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Shaping the Direction of Resources for US Graduate Nursing Students

PhD Student Akeeka Davis, USN, NC Appointed to National AACN Graduate Nursing Student Academy Leadership Council

Lt. Akeeka Davis, USN, NC

Lt. Akeeka Davis, USN, NC, MSN, MBA, BSHCS, AMB-BC, CLSSGB was appointed, following a competitive process, to the American Association of Colleges of Nursing’s (AACN) national Leadership Council of its Graduate Nursing Student Academy (GNSA). She will serve a two-year term. In addition to being a PhD student at the Fitzpatrick College of Nursing, she is, as of September 1, the Executive Officer-Military Aide to the Defense Health Agency Chief Informatics Officer and Deputy Director for Information Operations J-6 Division at the Defense Health Agency Headquarters (DHHQ) in Falls Church, Va.

The 10 graduate nursing student members of the GSNA Leadership Council help shape the formation of GNSA and provide direction on what programs, services, and resources should be developed to meet the needs of nursing students in master’s and doctoral degree programs in the United States.

Lt. Davis brings 28 years of military service to the role, having joined the Navy at age 17 as a sailor and later transitioning to an officer. Her doctoral studies brought Lt. Davis back to Villanova’s campus. In 2012, she was sworn in as a Navy Nurse Corps officer at Corr Chapel and notes she performed all of her military duties at Villanova University with the NROTC Unit based in John Barry Hall.

Leadership and service are embedded in her career. Her recent GNSA appointment is not her first connection to the group. She served as a GNSA Graduate Liaison for Simmons University when she was pursing her MSN.

" I absolutely love to lead, influence, and inspire and most of all I love giving back to the profession that I am completely dedicated to serving.” - Lt. Akeeka Davis, USN, NC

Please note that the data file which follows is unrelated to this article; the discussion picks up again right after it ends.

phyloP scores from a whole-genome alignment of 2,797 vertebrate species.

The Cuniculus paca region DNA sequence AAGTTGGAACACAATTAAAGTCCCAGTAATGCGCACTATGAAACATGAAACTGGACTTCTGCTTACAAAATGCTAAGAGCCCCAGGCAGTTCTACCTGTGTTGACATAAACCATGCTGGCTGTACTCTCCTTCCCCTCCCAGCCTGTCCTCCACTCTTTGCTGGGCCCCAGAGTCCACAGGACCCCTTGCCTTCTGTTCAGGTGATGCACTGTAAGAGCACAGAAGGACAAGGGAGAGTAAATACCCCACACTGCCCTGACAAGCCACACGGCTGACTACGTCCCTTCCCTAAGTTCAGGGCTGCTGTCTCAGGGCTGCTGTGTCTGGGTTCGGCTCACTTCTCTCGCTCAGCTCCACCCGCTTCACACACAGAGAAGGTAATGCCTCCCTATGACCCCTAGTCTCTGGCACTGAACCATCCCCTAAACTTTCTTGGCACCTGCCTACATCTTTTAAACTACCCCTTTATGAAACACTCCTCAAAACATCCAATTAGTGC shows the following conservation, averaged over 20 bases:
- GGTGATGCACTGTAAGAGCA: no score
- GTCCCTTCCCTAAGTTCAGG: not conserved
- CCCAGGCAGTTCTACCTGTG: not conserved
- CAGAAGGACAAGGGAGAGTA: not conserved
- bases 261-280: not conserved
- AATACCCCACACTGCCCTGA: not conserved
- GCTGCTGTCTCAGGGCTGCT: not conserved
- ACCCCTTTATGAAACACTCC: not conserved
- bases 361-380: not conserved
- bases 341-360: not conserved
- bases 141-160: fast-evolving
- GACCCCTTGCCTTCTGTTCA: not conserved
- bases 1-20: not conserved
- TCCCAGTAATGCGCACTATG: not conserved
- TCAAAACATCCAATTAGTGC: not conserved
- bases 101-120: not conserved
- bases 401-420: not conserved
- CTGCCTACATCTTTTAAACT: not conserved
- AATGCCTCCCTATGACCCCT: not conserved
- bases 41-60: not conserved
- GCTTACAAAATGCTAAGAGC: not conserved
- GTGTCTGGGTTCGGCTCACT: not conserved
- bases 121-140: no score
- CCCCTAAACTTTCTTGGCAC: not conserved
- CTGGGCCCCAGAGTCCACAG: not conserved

Via her efforts with the council, Lt. Davis hopes to fight for advocacy and policy efforts that affect nursing students at the graduate level and promote advanced education of the nursing workforce, thus aligning with the recent National Academy of Medicine Future of Nursing 2020-2030 Report. Further, she says she desires to work with industry leaders to achieve “appropriate nurse to patient ratios in the United States and look for ways to increase our nursing workforce by focusing on the social determinants of health, thereby closing the gap on inequality and inclusivity that can be detrimental to the psychological safety of our nursing workforce.” She envisions working collectively both with her fellow council members and with physicians and other allied health professionals to increase partnerships within the United States and globally. Lt. Davis sees a future of nurses prepared with graduate education to fill a gap in policy and government reform and tackling numerous high-level issues within and outside the profession.

In parallel, Lt. Davis will be moving closer to her desire to become a nurse scientist. She has a very specific goal: “I want to take all that I have learned to improve health outcomes for patients in underserved areas that do not have appropriate access to care and who struggle with inequities within the health care system.”

One of the reasons Lt. Davis chose FCN’s PhD program is its teacher-scholar model. She explains that “preparing nurse researchers to be scholars in the classroom is something that is desperately needed in our field. We need more educators to produce more nurses. I absolutely love to lead, influence, and inspire and most of all I love giving back to the profession that I am completely dedicated to serving.”